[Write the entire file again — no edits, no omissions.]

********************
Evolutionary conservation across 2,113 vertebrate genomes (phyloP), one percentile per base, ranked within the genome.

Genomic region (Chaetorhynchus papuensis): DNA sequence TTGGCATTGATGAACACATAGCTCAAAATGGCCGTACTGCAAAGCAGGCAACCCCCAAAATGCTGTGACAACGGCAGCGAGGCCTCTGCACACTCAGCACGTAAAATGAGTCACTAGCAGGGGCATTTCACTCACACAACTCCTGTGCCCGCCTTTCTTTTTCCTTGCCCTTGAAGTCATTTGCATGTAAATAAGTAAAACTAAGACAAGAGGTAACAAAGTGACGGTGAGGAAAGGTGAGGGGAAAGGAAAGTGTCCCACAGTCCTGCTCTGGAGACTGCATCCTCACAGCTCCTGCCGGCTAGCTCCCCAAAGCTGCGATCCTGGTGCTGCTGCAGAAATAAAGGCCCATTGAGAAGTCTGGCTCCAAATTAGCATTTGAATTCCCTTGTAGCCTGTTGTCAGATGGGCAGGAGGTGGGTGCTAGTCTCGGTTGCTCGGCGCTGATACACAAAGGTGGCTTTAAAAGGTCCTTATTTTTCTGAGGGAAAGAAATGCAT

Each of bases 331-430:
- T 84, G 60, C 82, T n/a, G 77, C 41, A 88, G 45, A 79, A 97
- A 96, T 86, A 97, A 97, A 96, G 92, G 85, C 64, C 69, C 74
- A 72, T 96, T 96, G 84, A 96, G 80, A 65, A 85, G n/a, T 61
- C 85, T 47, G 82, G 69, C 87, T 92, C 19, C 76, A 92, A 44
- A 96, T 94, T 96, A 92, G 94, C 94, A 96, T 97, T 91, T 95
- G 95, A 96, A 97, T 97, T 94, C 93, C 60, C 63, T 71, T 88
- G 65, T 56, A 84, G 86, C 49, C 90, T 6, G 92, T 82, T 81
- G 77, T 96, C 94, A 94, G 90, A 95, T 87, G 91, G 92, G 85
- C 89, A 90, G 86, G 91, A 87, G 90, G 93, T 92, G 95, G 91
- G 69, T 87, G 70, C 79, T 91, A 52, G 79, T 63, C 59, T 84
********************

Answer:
Evolutionary conservation across 2,113 vertebrate genomes (phyloP), one percentile per base, ranked within the genome.

Genomic region (Chaetorhynchus papuensis): DNA sequence TTGGCATTGATGAACACATAGCTCAAAATGGCCGTACTGCAAAGCAGGCAACCCCCAAAATGCTGTGACAACGGCAGCGAGGCCTCTGCACACTCAGCACGTAAAATGAGTCACTAGCAGGGGCATTTCACTCACACAACTCCTGTGCCCGCCTTTCTTTTTCCTTGCCCTTGAAGTCATTTGCATGTAAATAAGTAAAACTAAGACAAGAGGTAACAAAGTGACGGTGAGGAAAGGTGAGGGGAAAGGAAAGTGTCCCACAGTCCTGCTCTGGAGACTGCATCCTCACAGCTCCTGCCGGCTAGCTCCCCAAAGCTGCGATCCTGGTGCTGCTGCAGAAATAAAGGCCCATTGAGAAGTCTGGCTCCAAATTAGCATTTGAATTCCCTTGTAGCCTGTTGTCAGATGGGCAGGAGGTGGGTGCTAGTCTCGGTTGCTCGGCGCTGATACACAAAGGTGGCTTTAAAAGGTCCTTATTTTTCTGAGGGAAAGAAATGCAT

Each of bases 331-430:
- T 84, G 60, C 82, T n/a, G 77, C 41, A 88, G 45, A 79, A 97
- A 96, T 86, A 97, A 97, A 96, G 92, G 85, C 64, C 69, C 74
- A 72, T 96, T 96, G 84, A 96, G 80, A 65, A 85, G n/a, T 61
- C 85, T 47, G 82, G 69, C 87, T 92, C 19, C 76, A 92, A 44
- A 96, T 94, T 96, A 92, G 94, C 94, A 96, T 97, T 91, T 95
- G 95, A 96, A 97, T 97, T 94, C 93, C 60, C 63, T 71, T 88
- G 65, T 56, A 84, G 86, C 49, C 90, T 6, G 92, T 82, T 81
- G 77, T 96, C 94, A 94, G 90, A 95, T 87, G 91, G 92, G 85
- C 89, A 90, G 86, G 91, A 87, G 90, G 93, T 92, G 95, G 91
- G 69, T 87, G 70, C 79, T 91, A 52, G 79, T 63, C 59, T 84